By: O. J. Allegre, W. Perrie, K. Bauchert, G. Dearden, K. G. Watkins
Laser Group, School of Engineering, University of Liverpool, UK
Boulder Nonlinear Systems, Inc., Colorado
The past decade has seen the development of ultra-short pulse lasers, with processes based on femtosecond and picosecond pulse durations becoming increasingly widespread. Thanks to the ultra-short timescale on which laser energy is coupled to the material, high precision machining of metals has been achieved with very little thermal damage. Industrial applications include the very precise drilling of holes for fuel-injection nozzles in the automotive industry. Polarization plays a particularly important role in drilling high-aspect-ratio (depth/diameter) microscopic holes in metal. Drilling with a linear polarized laser beam produces distorted hole profiles due to the anisotropic reflectivity of linear polarization. This paper describes the use of a liquid-crystal polarization rotator developed by Boulder Nonlinear Systems, Inc. to improve drilling quality by removing the distortions associated with static linear polarization. This flexible device allows rapid switching of the linear polarization of a laser beam between two orthogonal directions during micro-drilling. As a proof of principle, helical drilling tests were performed on stainless steel, using a 775 nm, 200 femtosecond pulse laser.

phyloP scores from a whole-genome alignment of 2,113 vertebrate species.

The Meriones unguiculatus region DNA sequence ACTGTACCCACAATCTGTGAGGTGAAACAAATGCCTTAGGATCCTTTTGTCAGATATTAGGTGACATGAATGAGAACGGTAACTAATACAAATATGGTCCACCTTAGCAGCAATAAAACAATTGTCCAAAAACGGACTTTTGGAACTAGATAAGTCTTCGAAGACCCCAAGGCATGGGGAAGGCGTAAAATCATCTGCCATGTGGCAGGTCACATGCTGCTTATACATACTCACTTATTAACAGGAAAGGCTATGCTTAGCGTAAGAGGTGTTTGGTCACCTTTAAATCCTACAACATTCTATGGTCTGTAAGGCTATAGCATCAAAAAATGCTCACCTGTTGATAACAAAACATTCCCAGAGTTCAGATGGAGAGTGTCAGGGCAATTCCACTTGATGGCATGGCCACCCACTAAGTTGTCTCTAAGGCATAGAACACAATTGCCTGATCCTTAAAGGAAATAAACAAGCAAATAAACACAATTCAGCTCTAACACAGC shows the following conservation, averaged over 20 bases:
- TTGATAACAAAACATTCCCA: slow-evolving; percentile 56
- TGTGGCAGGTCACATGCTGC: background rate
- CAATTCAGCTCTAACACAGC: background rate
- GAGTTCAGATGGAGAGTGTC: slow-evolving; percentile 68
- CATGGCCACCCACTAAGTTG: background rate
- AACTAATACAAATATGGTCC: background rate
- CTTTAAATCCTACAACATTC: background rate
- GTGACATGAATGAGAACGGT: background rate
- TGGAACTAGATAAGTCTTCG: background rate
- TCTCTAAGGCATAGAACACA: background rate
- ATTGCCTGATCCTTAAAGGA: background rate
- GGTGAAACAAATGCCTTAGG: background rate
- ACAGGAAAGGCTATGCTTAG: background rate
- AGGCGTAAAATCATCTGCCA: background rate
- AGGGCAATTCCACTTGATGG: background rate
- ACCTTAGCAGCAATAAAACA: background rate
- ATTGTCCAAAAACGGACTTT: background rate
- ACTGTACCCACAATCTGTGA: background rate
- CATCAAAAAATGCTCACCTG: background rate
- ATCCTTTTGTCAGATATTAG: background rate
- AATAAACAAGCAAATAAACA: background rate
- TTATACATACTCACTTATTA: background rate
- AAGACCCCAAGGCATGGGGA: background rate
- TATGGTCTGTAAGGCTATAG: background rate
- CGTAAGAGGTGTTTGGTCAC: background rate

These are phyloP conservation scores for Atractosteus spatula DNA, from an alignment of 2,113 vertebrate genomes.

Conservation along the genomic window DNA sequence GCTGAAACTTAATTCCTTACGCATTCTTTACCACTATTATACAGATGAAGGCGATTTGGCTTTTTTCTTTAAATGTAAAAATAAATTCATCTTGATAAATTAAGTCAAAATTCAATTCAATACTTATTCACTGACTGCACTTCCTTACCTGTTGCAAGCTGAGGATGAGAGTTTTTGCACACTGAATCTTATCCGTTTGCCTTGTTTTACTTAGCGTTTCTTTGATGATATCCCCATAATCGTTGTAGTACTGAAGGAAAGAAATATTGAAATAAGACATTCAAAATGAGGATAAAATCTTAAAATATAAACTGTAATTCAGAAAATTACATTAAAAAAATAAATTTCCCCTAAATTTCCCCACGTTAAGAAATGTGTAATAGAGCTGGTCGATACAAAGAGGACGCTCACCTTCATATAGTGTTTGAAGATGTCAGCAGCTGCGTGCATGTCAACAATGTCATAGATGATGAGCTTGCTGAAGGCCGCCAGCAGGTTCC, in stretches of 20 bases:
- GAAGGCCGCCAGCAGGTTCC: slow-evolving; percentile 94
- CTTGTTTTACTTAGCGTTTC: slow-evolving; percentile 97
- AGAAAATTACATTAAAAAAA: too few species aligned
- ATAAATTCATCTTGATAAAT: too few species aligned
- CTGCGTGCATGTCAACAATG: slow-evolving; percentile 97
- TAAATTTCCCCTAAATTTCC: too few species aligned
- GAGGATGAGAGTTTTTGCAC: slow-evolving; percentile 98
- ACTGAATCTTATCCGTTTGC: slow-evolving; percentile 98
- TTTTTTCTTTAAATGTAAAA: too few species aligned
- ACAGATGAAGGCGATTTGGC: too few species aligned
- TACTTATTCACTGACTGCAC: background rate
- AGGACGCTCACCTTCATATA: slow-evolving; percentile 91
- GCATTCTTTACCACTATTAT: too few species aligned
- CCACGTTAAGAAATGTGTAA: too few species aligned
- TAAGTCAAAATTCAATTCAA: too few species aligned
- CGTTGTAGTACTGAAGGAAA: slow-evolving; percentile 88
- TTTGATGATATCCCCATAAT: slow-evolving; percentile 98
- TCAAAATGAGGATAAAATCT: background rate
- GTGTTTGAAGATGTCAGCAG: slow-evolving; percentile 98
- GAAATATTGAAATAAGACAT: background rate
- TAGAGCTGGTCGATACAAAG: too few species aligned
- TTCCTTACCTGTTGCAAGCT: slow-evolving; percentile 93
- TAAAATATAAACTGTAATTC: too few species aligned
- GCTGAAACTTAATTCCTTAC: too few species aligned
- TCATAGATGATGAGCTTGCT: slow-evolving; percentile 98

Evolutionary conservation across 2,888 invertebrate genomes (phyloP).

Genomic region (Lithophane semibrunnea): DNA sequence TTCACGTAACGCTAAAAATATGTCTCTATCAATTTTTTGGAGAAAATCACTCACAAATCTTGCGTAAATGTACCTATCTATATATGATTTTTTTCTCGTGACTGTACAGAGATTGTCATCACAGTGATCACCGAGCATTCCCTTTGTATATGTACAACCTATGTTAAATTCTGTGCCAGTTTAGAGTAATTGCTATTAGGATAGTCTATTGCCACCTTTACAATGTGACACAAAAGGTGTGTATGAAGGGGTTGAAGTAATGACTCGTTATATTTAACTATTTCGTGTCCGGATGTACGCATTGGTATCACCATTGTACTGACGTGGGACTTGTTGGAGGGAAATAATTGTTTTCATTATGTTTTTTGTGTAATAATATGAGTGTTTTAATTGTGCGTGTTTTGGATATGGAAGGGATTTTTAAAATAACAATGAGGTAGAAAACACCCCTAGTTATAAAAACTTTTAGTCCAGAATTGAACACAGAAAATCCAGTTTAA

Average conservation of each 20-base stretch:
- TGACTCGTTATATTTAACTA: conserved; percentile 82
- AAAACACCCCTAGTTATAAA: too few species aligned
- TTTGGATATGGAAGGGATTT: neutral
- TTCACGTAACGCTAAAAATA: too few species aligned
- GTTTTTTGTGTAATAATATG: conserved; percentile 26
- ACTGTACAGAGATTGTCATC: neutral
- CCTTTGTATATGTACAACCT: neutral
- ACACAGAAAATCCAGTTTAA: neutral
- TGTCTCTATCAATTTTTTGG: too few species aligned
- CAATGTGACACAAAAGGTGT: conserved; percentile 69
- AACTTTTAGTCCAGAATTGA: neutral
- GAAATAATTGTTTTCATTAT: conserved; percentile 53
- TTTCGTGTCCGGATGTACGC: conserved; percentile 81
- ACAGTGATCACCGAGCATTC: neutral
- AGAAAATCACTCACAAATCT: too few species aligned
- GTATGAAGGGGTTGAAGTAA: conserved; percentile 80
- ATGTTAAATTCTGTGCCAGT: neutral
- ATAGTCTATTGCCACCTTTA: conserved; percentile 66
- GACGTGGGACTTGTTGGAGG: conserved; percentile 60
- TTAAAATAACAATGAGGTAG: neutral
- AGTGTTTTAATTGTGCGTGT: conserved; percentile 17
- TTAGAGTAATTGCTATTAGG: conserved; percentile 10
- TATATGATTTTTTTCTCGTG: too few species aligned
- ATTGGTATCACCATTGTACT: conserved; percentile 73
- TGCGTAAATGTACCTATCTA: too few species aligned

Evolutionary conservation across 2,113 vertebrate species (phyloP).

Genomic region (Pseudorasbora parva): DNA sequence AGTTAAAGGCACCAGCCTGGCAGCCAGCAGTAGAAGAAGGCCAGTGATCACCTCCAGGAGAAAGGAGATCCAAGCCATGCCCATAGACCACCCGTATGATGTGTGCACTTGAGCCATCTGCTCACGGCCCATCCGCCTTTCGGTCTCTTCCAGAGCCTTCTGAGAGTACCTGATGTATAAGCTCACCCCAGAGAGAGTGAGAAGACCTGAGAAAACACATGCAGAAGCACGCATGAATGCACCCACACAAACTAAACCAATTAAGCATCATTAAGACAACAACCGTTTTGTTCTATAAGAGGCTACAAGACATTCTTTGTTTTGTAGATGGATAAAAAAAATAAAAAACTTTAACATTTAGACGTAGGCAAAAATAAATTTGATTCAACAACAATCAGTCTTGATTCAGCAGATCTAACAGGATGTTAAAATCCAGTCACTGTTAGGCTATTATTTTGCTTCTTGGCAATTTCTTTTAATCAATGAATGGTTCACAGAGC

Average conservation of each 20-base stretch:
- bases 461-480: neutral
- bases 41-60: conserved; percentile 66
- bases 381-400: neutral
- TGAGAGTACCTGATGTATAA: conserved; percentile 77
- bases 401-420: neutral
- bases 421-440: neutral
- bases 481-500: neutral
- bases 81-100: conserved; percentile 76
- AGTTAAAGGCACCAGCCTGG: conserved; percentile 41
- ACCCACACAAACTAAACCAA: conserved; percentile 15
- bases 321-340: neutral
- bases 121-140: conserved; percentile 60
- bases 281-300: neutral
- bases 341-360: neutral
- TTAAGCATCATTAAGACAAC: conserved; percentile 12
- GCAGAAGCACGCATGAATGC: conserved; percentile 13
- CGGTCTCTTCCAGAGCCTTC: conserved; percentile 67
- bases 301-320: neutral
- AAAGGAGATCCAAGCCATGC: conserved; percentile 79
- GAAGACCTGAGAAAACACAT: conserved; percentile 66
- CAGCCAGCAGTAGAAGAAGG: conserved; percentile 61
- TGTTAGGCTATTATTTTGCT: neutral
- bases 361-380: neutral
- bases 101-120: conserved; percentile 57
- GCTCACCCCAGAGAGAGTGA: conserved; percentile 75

In helical drilling the laser beam performs a circular movement with a defined diameter on the workpiece surface, working its way through the material on a helical path. A series of helical drilling tests were performed on 380 μm thick stainless steel samples. Circular beam paths with diameters of 65 μm were programmed on the laser scanning system. A pulse energy value of 75 μJ was used. The helical drilling tests produced tapered holes with an entrance opening diameter of typically around 110 μm. On the exit side, the shape and taper of the holes varied with polarisation, with a typical half-angle side-wall taper ranging between 4º and 5º. Optical micrographs of the exit holes for two polarisation modes are shown in figure 1.
In the so-called polarization trepanning technique, the direction of linear polarization rotates synchronously to the beam motion around the hole so that it is always perpendicular to the side-wall. This was simulated by synchronising the liquid-crystal polarization rotator to the scanning system. The results in figure 1 show an improvement over drilling with static linear polarization but as only two orthogonal directions of polarization were allowed by the liquid-crystal device, the simulation to polarization trepanning was approximate. To our knowledge, this is the first time polarization trepanning has been achieved using a solid-state device for micro-machining. The liquid-crystal polarisation rotator is found to provide more flexibility than the wave-plate elements it replaces.